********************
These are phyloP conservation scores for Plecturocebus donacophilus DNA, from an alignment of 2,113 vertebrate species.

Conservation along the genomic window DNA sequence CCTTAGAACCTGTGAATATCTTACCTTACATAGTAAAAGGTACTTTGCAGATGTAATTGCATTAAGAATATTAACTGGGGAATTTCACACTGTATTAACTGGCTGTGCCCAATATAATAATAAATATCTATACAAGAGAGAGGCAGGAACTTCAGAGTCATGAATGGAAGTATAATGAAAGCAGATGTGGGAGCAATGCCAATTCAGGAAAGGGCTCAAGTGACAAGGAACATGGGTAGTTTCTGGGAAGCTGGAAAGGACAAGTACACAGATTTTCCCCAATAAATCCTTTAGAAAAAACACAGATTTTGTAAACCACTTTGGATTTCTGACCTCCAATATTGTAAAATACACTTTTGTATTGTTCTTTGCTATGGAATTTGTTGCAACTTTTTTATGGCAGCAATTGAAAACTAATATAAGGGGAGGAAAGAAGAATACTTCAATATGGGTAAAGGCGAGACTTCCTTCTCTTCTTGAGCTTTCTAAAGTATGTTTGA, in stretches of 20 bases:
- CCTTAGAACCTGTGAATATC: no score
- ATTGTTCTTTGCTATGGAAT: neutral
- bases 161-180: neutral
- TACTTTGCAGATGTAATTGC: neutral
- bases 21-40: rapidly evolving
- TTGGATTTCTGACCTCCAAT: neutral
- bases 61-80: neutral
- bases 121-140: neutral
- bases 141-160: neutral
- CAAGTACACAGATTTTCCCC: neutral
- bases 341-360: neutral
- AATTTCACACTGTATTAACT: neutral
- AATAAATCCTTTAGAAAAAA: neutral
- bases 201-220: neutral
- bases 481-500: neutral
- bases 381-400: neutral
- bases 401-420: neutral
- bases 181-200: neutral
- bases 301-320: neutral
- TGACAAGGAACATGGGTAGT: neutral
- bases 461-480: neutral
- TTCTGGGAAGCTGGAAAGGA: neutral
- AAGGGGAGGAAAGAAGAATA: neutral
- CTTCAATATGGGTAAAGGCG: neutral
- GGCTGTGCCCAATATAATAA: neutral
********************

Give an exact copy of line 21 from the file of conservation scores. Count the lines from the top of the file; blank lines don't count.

- bases 301-320: neutral